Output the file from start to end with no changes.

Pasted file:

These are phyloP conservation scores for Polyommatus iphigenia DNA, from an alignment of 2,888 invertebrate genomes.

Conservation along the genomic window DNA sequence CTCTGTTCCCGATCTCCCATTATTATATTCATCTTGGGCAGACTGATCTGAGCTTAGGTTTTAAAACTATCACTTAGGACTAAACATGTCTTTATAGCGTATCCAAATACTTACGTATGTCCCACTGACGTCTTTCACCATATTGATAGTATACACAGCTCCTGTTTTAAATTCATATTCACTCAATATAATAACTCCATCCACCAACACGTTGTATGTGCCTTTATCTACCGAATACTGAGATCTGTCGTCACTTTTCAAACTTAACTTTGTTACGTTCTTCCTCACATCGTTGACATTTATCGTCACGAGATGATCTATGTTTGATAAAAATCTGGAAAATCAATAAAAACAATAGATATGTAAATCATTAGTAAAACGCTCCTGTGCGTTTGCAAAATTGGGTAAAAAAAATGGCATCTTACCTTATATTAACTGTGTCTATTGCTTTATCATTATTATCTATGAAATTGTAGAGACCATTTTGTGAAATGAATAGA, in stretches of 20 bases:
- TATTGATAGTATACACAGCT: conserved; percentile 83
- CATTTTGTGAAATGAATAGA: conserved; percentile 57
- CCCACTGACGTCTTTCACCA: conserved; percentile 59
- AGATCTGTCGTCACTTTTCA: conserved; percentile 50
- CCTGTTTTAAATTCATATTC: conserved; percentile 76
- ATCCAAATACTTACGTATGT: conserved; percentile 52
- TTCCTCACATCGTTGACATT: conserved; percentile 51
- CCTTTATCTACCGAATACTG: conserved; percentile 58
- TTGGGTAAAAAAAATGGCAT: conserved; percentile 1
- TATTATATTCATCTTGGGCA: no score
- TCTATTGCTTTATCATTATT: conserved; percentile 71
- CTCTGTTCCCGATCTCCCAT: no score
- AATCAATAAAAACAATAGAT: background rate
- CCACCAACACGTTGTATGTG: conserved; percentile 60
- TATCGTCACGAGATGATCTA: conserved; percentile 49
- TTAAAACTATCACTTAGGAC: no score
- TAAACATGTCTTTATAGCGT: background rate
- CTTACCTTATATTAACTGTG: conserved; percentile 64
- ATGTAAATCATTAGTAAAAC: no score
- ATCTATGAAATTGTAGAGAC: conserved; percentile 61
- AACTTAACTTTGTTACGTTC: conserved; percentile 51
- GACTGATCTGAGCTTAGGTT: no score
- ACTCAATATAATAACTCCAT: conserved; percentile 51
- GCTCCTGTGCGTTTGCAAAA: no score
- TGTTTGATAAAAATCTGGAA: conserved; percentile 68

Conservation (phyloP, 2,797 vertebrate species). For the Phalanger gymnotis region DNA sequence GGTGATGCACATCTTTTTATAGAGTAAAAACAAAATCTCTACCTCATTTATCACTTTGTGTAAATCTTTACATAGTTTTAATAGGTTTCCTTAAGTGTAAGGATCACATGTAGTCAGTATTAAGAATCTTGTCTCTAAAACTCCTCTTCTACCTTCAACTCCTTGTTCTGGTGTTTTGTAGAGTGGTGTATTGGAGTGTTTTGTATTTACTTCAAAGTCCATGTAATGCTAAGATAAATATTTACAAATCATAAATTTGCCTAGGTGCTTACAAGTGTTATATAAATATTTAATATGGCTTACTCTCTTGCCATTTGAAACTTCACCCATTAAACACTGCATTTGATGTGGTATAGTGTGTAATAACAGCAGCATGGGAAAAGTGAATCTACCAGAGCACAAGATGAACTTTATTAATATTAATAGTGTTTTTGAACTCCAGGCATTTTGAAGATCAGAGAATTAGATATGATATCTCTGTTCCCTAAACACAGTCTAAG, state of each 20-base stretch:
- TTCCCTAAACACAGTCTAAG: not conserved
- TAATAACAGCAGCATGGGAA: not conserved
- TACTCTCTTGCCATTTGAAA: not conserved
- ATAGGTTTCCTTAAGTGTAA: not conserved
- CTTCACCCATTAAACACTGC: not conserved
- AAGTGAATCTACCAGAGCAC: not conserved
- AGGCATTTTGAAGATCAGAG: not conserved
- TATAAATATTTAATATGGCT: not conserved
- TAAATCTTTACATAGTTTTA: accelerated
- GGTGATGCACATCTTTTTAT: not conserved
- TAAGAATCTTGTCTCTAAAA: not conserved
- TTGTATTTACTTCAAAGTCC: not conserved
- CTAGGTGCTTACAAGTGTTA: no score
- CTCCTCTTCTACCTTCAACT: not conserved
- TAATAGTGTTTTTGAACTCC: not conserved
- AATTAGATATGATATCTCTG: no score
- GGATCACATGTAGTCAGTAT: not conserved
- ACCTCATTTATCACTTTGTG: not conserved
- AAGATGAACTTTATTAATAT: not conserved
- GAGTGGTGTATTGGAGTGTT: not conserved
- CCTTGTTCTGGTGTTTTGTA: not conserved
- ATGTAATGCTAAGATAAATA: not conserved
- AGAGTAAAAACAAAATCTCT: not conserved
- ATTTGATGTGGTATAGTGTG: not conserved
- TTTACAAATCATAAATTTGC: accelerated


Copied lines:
These are phyloP conservation scores for Polyommatus iphigenia DNA, from an alignment of 2,888 invertebrate genomes.

Conservation along the genomic window DNA sequence CTCTGTTCCCGATCTCCCATTATTATATTCATCTTGGGCAGACTGATCTGAGCTTAGGTTTTAAAACTATCACTTAGGACTAAACATGTCTTTATAGCGTATCCAAATACTTACGTATGTCCCACTGACGTCTTTCACCATATTGATAGTATACACAGCTCCTGTTTTAAATTCATATTCACTCAATATAATAACTCCATCCACCAACACGTTGTATGTGCCTTTATCTACCGAATACTGAGATCTGTCGTCACTTTTCAAACTTAACTTTGTTACGTTCTTCCTCACATCGTTGACATTTATCGTCACGAGATGATCTATGTTTGATAAAAATCTGGAAAATCAATAAAAACAATAGATATGTAAATCATTAGTAAAACGCTCCTGTGCGTTTGCAAAATTGGGTAAAAAAAATGGCATCTTACCTTATATTAACTGTGTCTATTGCTTTATCATTATTATCTATGAAATTGTAGAGACCATTTTGTGAAATGAATAGA, in stretches of 20 bases:
- TATTGATAGTATACACAGCT: conserved; percentile 83
- CATTTTGTGAAATGAATAGA: conserved; percentile 57
- CCCACTGACGTCTTTCACCA: conserved; percentile 59
- AGATCTGTCGTCACTTTTCA: conserved; percentile 50
- CCTGTTTTAAATTCATATTC: conserved; percentile 76
- ATCCAAATACTTACGTATGT: conserved; percentile 52
- TTCCTCACATCGTTGACATT: conserved; percentile 51
- CCTTTATCTACCGAATACTG: conserved; percentile 58
- TTGGGTAAAAAAAATGGCAT: conserved; percentile 1
- TATTATATTCATCTTGGGCA: no score
- TCTATTGCTTTATCATTATT: conserved; percentile 71
- CTCTGTTCCCGATCTCCCAT: no score
- AATCAATAAAAACAATAGAT: background rate
- CCACCAACACGTTGTATGTG: conserved; percentile 60
- TATCGTCACGAGATGATCTA: conserved; percentile 49
- TTAAAACTATCACTTAGGAC: no score
- TAAACATGTCTTTATAGCGT: background rate
- CTTACCTTATATTAACTGTG: conserved; percentile 64
- ATGTAAATCATTAGTAAAAC: no score
- ATCTATGAAATTGTAGAGAC: conserved; percentile 61
- AACTTAACTTTGTTACGTTC: conserved; percentile 51
- GACTGATCTGAGCTTAGGTT: no score
- ACTCAATATAATAACTCCAT: conserved; percentile 51
- GCTCCTGTGCGTTTGCAAAA: no score
- TGTTTGATAAAAATCTGGAA: conserved; percentile 68

Conservation (phyloP, 2,797 vertebrate species). For the Phalanger gymnotis region DNA sequence GGTGATGCACATCTTTTTATAGAGTAAAAACAAAATCTCTACCTCATTTATCACTTTGTGTAAATCTTTACATAGTTTTAATAGGTTTCCTTAAGTGTAAGGATCACATGTAGTCAGTATTAAGAATCTTGTCTCTAAAACTCCTCTTCTACCTTCAACTCCTTGTTCTGGTGTTTTGTAGAGTGGTGTATTGGAGTGTTTTGTATTTACTTCAAAGTCCATGTAATGCTAAGATAAATATTTACAAATCATAAATTTGCCTAGGTGCTTACAAGTGTTATATAAATATTTAATATGGCTTACTCTCTTGCCATTTGAAACTTCACCCATTAAACACTGCATTTGATGTGGTATAGTGTGTAATAACAGCAGCATGGGAAAAGTGAATCTACCAGAGCACAAGATGAACTTTATTAATATTAATAGTGTTTTTGAACTCCAGGCATTTTGAAGATCAGAGAATTAGATATGATATCTCTGTTCCCTAAACACAGTCTAAG, state of each 20-base stretch:
- TTCCCTAAACACAGTCTAAG: not conserved
- TAATAACAGCAGCATGGGAA: not conserved
- TACTCTCTTGCCATTTGAAA: not conserved
- ATAGGTTTCCTTAAGTGTAA: not conserved
- CTTCACCCATTAAACACTGC: not conserved
- AAGTGAATCTACCAGAGCAC: not conserved
- AGGCATTTTGAAGATCAGAG: not conserved
- TATAAATATTTAATATGGCT: not conserved
- TAAATCTTTACATAGTTTTA: accelerated
- GGTGATGCACATCTTTTTAT: not conserved
- TAAGAATCTTGTCTCTAAAA: not conserved
- TTGTATTTACTTCAAAGTCC: not conserved
- CTAGGTGCTTACAAGTGTTA: no score
- CTCCTCTTCTACCTTCAACT: not conserved
- TAATAGTGTTTTTGAACTCC: not conserved
- AATTAGATATGATATCTCTG: no score
- GGATCACATGTAGTCAGTAT: not conserved
- ACCTCATTTATCACTTTGTG: not conserved
- AAGATGAACTTTATTAATAT: not conserved
- GAGTGGTGTATTGGAGTGTT: not conserved
- CCTTGTTCTGGTGTTTTGTA: not conserved
- ATGTAATGCTAAGATAAATA: not conserved
- AGAGTAAAAACAAAATCTCT: not conserved
- ATTTGATGTGGTATAGTGTG: not conserved
- TTTACAAATCATAAATTTGC: accelerated